The same way that it is preferable to always have the shared libc
installed and deliver only dynamically linked executables, it is
preferable to have Lisp installed on the machine and only deliver
compiled files.

 > In C I need a C-compiler to compile to binary. If I link -static then I
 > will not need neither C-compiler nor libc at runtime. If I link normally I
 > will need libc at runtime.

Exactly.

 > From what you have written it seems Lisp needs compiler at runtime and

It's the other way around.  The Lisp definition *requires* that the
compiler be around at runtime.  This is one of the great advantages
with Lisp, since it makes customisation and scripting trivial.  Of
course, if you don't use it, you can always remove it.  Some of the
Lisp vendors sell `runtimes' without compilers.  Now, you won't need
the Lisp compiler for `wc', but you might for something like the
Gimp.

 > that compiled Lisp-programs are always linked static.

Neither of this is in the language definition so it depends on the
system.  But with SBCL and CMUCL you have the same choice as C.  The
method I showed you corresponds to static linking.  But you can also
start the Lisp system and load the compiled function you want to run.
That method corresponds to dynamic linking, and the Lisp system would
correspond to your dynamicly linked libc.

 > But this will require installation of Lisp on the destination host, right?

With that method, Lisp itself is a trivial program that loads the core
file and runs the first function.  Then, you can just put the Lisp
system in /usr/lib/myapp/lisp.  I know that it is possible to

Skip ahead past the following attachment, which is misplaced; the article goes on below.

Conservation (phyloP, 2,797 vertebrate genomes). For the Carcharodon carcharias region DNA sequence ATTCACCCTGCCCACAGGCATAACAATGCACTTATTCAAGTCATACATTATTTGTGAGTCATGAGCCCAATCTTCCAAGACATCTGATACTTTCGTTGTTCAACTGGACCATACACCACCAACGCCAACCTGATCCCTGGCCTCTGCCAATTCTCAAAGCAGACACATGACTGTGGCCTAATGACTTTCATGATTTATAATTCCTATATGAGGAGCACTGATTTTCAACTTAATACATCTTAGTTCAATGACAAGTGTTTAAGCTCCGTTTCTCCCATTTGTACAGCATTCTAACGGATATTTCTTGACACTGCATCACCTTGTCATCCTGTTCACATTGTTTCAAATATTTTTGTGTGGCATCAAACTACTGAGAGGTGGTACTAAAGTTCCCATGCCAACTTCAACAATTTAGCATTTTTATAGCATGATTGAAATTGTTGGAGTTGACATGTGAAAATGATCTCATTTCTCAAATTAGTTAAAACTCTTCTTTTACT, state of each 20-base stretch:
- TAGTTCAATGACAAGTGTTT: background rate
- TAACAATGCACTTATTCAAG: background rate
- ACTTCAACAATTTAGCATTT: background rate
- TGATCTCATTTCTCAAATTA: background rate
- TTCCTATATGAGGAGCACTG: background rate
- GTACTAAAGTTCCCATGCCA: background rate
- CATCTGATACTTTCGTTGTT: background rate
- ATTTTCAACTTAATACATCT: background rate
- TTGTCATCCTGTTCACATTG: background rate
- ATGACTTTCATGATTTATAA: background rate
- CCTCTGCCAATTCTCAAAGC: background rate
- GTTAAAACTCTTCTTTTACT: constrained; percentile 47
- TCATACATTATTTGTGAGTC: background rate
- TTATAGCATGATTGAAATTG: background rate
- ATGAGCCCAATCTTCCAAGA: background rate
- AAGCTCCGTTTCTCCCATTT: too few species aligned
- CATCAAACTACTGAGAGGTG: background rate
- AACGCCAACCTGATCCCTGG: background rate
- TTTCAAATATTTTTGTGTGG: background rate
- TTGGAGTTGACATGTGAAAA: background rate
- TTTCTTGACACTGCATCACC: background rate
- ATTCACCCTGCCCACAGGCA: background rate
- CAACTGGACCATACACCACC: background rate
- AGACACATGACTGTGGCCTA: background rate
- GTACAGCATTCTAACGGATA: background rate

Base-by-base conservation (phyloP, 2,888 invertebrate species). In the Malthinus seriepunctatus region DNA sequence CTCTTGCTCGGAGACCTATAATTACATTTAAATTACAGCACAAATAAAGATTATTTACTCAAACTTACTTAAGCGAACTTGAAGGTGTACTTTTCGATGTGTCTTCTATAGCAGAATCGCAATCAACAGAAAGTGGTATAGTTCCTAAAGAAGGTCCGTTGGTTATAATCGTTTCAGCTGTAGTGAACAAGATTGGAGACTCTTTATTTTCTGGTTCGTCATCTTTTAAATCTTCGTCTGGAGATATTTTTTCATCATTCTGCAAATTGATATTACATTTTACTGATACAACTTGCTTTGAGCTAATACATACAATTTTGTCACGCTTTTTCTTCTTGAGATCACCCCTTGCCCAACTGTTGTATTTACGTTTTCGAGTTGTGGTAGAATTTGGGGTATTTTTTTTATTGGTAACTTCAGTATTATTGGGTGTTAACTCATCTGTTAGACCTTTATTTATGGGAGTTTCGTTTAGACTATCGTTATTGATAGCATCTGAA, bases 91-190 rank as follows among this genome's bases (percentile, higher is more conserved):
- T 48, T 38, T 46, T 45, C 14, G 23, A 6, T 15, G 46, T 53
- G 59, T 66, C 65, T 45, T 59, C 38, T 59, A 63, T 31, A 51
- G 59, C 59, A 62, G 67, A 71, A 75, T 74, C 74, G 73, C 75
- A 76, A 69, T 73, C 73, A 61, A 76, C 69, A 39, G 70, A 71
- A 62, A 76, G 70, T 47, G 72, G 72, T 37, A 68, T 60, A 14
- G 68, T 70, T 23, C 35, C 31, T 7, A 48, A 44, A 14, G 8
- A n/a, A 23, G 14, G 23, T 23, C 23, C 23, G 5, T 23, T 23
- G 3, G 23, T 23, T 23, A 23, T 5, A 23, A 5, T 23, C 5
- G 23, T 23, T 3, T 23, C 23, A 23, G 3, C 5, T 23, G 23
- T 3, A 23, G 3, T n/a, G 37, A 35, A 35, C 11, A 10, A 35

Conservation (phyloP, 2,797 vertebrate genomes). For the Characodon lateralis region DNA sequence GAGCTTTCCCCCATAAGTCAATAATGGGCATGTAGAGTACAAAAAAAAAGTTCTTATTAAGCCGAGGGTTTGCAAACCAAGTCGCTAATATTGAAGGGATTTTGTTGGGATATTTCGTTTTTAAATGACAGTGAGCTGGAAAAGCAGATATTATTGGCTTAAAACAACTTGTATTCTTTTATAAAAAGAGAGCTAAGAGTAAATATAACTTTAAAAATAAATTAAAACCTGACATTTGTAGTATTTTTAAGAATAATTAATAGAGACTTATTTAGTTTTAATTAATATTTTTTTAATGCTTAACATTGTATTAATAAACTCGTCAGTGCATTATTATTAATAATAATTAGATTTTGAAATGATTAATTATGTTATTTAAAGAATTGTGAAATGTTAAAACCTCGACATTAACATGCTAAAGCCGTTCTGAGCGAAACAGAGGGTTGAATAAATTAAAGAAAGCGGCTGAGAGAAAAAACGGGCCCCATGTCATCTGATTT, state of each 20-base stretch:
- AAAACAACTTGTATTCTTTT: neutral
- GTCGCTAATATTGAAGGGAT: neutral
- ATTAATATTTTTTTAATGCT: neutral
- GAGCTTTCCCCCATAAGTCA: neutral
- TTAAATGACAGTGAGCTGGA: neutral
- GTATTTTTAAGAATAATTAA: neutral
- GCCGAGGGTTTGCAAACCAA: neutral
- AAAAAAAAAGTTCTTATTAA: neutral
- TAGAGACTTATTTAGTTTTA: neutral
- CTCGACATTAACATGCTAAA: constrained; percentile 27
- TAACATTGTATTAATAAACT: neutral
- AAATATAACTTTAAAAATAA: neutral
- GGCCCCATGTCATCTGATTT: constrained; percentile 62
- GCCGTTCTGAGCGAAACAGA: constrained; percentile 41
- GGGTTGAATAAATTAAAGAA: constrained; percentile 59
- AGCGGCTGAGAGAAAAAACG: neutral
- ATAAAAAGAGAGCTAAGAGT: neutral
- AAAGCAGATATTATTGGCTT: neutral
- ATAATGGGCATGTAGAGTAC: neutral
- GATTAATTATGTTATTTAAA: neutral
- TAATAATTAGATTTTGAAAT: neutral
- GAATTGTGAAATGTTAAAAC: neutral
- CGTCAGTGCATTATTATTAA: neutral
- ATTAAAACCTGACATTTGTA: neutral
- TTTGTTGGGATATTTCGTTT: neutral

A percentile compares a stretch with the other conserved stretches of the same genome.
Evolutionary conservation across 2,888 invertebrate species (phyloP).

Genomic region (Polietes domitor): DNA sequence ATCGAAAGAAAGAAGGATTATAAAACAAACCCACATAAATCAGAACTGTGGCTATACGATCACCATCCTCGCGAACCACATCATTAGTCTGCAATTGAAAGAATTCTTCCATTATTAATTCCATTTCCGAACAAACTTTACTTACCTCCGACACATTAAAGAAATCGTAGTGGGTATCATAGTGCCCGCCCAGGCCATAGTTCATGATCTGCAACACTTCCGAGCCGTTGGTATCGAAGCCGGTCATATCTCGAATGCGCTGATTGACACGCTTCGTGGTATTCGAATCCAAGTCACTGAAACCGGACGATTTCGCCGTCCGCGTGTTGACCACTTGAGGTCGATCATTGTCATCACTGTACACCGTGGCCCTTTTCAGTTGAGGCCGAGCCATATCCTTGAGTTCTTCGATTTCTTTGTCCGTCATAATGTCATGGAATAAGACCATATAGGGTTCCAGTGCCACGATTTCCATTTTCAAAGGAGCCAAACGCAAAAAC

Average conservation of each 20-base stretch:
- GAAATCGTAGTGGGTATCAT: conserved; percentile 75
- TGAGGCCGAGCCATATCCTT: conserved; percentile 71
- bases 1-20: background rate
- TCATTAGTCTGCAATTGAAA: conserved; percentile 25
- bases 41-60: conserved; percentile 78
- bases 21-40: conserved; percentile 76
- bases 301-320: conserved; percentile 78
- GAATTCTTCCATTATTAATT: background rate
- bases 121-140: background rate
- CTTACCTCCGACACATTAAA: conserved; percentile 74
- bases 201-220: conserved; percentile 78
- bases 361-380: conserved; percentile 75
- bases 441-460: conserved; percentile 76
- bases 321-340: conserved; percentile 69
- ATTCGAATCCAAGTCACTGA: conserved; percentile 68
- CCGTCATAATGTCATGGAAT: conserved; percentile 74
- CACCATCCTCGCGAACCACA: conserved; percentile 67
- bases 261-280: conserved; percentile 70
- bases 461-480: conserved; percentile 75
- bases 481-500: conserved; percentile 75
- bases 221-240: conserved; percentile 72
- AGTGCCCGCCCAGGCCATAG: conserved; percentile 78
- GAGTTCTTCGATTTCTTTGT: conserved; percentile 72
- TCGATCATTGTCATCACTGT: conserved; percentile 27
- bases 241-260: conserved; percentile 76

integrate the lisp system into your executable as well.  If you really
want to know how to do this, I can find out (I just never imagined
anyone would find this important, so I don't have the answer ready).
But you have to give me a few days, since I am leaving for the US in
two hours and will stay away until monday.

 > But this will drastically limit my expressive powers: I very often write
 > perl -e to do stuff on 100000 files that is needed in the program. In SBCL
 > I do not even have command history. And in CLISP the command history seems
 > to recall the last bad command - and not just the last command.

Most Lisp systems today are used together with Emacs, who is
repsonsible for the command history, indentation, sending definitions
to Lisp for compilation, looking up documentation, and more.

I would advice you to stick to perl and C for the type of file
processing you are doing and only use Lisp for what I call "end-user
applications".

If you really want to learn about Lisp, I would advice you to
temporarily forget what you know of programming in other languages and
just play around with the interactive Lisp system through Emacs.
Programming in Lisp is very different from programming in other
languages.  If you try to accomplish the same thing in Lisp that you
already know how to do in C or perl (a seeminly reasonable thing to
do), you will largely miss the point.  Once you see how much easier it
is to get the work done in Lisp, I hope you will realize that the
question of how to make it integrate with Unix is almost without
importance (it has to be done one day, but since I write an
application at most every so many years, I only have to do it very
rarely).  Whether it is statically or dynamically linked is also
almost without importance, since the application takes up so much more
space than the runtime library.

Take care and good luck,
-- 
Robert Strandh

---------------------------------------------------------------------
Greenspun's Tenth Rule of Programming: any sufficiently complicated C
or Fortran program contains an ad hoc informally-specified bug-ridden
slow implementation of half of Common Lisp.
---------------------------------------------------------------------